The rail unions reacted furiously to a warning by the Transport Secretary that changes employers are seeking, which are at the heart of the current train strikes, could be imposed.
Mr Shapps said he would have to enact legislation referred to as a ‘section 188’ to force through some of the measures.
He told Sky News on Friday: ‘What I do know and I can say for sure is if we can’t get this settled in the way that we are proposing, which is, ‘Please put the deal to your membership’, then we will have to move to what is called a section 188; it is a process of actually requiring these changes to go into place so it becomes mandated.
‘That is the direction that this is moving in now.’
The TSSA accused the Transport Secretary of ‘advocating fire and rehire’ tactics.
The union said Section 188 of the Trade Union and Labour Relations Act is a duty requiring employers to consult trade union representatives, but is not a mechanism for imposing unilateral change.
Such notice for compulsory redundancies has already been issued by Network Rail with its proposal to cut up to 1,900 jobs from the industry, said the TSSA, adding that it was not ‘reform’ but ‘cuts’.
‘Many of the changes being proposed require big changes to people’s contracts of employment including rosters, more night shifts and working practices. These require agreement between unions and the employer. This is another reason we are on strike,’ said a spokesman.
‘Grant Shapps has not attended any talks with trade unions during the months-long dispute, despite repeated calls for him to come to the table or allow employers to negotiate freely without his and his department’s interference.’
Trains lined up in sidings in Peterborough today, as another nationwide rail strike has been called by the RMT and TSSA unions, with only 20 percent of trains expected to run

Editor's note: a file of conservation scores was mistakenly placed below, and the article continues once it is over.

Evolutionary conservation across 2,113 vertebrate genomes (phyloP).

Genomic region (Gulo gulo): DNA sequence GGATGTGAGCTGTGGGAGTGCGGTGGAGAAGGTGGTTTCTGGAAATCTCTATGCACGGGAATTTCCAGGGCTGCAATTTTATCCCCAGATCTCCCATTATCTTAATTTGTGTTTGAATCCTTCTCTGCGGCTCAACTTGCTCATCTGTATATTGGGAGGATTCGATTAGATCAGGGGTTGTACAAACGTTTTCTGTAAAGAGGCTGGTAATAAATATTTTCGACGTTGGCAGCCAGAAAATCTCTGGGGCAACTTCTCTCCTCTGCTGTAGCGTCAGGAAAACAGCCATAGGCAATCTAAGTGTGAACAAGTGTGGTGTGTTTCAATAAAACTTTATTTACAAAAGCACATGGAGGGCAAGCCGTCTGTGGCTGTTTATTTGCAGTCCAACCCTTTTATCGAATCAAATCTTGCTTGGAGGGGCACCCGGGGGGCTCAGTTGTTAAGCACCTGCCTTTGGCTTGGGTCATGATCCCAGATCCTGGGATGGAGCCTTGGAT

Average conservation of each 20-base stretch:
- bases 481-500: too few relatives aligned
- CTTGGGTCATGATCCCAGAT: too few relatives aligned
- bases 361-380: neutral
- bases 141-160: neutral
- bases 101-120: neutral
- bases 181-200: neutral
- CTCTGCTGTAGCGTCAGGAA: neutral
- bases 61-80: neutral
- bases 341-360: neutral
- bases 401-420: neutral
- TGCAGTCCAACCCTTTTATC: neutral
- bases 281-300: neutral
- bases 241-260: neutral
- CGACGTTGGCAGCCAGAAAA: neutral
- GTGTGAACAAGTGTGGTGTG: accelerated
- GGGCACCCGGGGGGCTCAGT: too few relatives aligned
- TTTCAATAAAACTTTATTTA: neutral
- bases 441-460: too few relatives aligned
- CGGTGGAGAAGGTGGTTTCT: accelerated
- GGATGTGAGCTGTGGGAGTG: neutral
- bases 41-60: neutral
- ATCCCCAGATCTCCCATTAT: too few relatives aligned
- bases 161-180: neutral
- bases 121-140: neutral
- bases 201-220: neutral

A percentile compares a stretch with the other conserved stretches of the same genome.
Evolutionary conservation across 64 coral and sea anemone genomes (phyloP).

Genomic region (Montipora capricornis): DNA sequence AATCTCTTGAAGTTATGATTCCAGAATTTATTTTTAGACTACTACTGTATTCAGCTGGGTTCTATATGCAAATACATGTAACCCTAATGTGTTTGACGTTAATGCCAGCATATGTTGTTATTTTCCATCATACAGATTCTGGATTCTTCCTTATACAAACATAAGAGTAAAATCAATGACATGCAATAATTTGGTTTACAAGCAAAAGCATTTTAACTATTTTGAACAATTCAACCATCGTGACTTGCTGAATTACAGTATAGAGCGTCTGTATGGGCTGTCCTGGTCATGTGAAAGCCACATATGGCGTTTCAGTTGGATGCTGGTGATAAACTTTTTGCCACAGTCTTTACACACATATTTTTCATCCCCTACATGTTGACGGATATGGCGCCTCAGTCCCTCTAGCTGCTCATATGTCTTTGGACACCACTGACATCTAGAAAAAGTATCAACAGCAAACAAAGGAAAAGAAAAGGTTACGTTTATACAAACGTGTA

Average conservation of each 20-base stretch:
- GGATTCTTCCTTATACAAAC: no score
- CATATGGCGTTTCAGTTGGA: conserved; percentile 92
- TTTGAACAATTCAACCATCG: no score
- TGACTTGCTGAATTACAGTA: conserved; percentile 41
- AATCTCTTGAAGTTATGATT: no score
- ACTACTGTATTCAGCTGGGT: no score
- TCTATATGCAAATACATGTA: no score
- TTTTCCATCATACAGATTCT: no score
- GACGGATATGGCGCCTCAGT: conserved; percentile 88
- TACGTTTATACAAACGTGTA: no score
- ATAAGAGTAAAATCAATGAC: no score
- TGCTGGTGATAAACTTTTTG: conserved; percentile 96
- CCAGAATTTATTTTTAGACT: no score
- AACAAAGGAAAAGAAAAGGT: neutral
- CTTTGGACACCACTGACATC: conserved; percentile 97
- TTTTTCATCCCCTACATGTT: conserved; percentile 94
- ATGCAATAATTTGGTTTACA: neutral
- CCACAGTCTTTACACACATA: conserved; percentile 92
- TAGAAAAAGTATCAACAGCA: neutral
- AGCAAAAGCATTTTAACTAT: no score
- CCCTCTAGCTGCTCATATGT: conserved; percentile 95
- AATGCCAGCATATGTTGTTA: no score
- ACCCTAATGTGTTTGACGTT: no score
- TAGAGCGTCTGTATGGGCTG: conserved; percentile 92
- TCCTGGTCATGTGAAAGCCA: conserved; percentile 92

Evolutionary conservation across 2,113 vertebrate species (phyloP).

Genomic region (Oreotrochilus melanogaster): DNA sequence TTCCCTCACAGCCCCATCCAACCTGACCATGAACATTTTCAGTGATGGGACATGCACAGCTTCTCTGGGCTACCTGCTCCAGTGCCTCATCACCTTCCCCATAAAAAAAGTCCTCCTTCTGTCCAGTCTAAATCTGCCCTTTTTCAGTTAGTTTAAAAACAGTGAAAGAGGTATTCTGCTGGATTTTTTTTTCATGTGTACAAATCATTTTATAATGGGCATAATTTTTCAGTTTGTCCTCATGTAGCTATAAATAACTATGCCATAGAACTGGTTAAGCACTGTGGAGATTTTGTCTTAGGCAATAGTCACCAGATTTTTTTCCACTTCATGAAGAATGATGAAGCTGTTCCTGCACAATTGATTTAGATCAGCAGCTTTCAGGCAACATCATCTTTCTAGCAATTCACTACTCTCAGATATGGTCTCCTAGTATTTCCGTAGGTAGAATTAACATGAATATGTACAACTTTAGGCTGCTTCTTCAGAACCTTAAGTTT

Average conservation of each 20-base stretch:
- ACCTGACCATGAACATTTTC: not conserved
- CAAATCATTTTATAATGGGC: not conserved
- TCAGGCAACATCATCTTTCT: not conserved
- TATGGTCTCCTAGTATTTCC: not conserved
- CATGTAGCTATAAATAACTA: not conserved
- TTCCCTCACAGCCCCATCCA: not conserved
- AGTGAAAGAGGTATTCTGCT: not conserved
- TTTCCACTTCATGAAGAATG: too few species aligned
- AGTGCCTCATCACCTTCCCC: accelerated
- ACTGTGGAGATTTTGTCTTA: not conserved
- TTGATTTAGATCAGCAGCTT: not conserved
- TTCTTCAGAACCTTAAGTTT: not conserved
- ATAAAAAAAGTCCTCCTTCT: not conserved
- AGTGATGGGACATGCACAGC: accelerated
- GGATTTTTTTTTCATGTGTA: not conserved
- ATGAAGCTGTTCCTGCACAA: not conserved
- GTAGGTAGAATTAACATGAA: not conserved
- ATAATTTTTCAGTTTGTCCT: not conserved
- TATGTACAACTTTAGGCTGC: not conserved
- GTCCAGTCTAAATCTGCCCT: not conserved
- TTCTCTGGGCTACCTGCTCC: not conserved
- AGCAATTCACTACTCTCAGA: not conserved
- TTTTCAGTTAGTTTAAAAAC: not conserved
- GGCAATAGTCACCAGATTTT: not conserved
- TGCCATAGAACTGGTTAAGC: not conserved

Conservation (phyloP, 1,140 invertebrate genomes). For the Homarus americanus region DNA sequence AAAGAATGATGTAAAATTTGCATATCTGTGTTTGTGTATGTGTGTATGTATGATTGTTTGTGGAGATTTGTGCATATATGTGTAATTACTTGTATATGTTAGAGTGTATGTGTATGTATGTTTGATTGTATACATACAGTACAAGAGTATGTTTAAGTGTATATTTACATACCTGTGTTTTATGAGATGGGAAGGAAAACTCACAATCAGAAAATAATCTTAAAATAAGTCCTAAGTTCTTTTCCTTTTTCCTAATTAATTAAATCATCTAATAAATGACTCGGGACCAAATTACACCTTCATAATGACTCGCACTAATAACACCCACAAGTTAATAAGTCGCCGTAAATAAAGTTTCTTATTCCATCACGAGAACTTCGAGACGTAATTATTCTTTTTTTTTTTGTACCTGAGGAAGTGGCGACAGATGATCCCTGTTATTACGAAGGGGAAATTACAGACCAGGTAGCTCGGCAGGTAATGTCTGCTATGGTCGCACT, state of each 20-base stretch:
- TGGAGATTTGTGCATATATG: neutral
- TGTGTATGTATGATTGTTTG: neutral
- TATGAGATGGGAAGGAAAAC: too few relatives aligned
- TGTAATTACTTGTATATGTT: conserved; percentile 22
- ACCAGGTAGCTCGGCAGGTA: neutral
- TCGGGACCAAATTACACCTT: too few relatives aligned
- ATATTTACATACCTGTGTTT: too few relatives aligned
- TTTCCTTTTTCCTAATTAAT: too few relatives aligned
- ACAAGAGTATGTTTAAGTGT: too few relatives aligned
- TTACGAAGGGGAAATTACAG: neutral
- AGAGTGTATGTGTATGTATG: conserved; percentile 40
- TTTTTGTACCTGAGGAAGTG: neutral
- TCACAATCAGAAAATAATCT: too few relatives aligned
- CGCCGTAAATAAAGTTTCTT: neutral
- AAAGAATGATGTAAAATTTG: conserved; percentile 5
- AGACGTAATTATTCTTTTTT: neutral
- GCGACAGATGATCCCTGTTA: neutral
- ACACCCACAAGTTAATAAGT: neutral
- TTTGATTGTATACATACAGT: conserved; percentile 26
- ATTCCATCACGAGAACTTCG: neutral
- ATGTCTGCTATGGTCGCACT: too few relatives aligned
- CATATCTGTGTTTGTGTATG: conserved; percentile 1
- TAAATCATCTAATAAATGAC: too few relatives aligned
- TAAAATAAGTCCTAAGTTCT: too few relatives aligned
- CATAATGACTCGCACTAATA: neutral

Manuel Cortes, TSSA general secretary, said: ‘This is yet more desperate stuff from Shapps intended to distract from the real issues in the rail dispute. He’s now actively advocating fire and rehire.
‘Grant Shapps is touring TV studios spouting anti-worker nonsense when it’s actually within his gift as Transport Secretary to resolve this dispute.
‘At every turn his actions ramp up the dispute and make it harder to get a resolution. It seems clear that he wants negotiations to fail. Any responsible government or employer would understand the devastating impact of their policies on the railway workforce and seek to negotiate with their Unions to find a fair and just way forward.
‘Tightening the screw on trade unions won’t resolve the Tory cost-of-living crisis and the desperate calls from people across our country for a pay rise after years of pay freezes.’
Mick Lynch said: ‘Mr Shapps has no authority to issue Section 188 notifications as he is not the legal employer but now seems intent on forcing through fire and re-hire on rail workers despite previously claiming that he had nothing to do with negotiations between the employers and the unions.
‘Despite his denials Mr Shapps has clearly been dictating how the train companies should conduct negotiations with RMT and now he’s ordering them to fire and re-hire workers.
‘The minister also appears to be increasingly desperate and out-of-touch, making wild claims about train services between London and Manchester without having a clue what is actually happening.
‘Instead of threatening to cut thousands of safety critical jobs, introducing driver-only trains, closing ticket offices, bailing out the private rail companies as well as bringing in more anti-union laws, the Government and the employers should enter meaningful negotiations with RMT.’